If you are using the ROA profitability method to evaluate the relative profitability of a relationship, you would like it to approximate how ROA is calculated at the institution level. So how do we calculate the ROA of a single relationship? We certainly know how to do this at the institution level; we take annual net income and divide by institution total assets. Can we just do the same thing with a relationship? That is, take net income for the relationship (we’re already calculating it) and divide by the total assets in the relationship?

There are a number of reasons why that approach is not accurate. First, and most importantly, relationships contain more than financial assets. In addition to the loan or loans that make up a relationship, there are likely to be deposit balances belonging to that relationship. And in many cases, the deposit balances are an inseparable part of the relationship. If the mortgage loan leaves the institution, it isn’t unusual for some or all of the deposit balances to leave as well.

In LoanEDGE we calculate the income of both loans and deposits when calculating the net income portion of the ROA (the numerator). If you paused for a moment when I said we calculate the income of a deposit, hold that thought. We will get to the deposit “income” topic in a moment. Just assume for now that we have total relationship income as our numerator. What should we divide by to get ROA?

If we use the total of loans and deposits as the denominator, we are understating the return of that relationship. We would also understate the return if we just use relationship loans as the income source. To see why, imagine that your institution has one customer and that customer has two products – a loan representing your entire loan portfolio and a deposit representing total deposits. Each product produces income after costs.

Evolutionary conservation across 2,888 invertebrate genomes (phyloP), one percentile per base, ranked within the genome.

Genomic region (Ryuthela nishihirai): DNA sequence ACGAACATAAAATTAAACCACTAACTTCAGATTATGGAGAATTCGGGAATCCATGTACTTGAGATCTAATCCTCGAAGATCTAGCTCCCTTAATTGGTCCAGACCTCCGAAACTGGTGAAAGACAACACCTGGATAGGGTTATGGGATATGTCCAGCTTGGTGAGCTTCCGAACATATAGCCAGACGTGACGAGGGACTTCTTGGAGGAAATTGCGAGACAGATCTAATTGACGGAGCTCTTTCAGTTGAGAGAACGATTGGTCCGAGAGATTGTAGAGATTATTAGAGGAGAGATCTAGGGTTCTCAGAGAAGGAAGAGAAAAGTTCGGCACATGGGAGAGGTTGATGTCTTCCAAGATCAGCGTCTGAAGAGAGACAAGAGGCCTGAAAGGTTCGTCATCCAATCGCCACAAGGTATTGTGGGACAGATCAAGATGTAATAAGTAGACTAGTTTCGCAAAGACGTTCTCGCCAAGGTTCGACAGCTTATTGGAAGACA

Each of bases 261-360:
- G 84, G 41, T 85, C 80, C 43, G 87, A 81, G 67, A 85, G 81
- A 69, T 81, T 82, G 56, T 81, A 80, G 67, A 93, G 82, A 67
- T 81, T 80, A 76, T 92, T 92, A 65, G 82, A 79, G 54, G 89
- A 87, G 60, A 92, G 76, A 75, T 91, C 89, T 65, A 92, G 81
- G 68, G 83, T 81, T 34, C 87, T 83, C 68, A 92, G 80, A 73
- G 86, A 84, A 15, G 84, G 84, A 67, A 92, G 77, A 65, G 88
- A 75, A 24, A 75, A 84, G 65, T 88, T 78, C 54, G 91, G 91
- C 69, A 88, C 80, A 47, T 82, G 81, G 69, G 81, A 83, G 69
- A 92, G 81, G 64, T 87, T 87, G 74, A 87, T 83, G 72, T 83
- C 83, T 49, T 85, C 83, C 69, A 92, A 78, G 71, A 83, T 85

In this case let’s just say the deposit product produces some decent fee income and by coincidence, the loan and the deposit each produce exactly the same amount of net income after costs. If in this case we take the relationship income and divide by the total of loans and assets, we will end up calculating the relationship ROA as half of the institution ROA. Institution ROA would simply be the relationship income divided by total assets, which is the same as total loans in our simplified relationship.

The next step is to realize that some relationships have more loans than deposits, while some have more deposits than loans. We are trying to consistently calculate the ROA of every relationship, and the only way to make it consistent with institution ROA is to average out that imbalance by using (relationship loans + relationship deposits) divided by 2 as the denominator. Please note – if a relationship has equal loan to deposit ratio, then (relationship loans + relationship deposits) / 2 is the same as loans balance.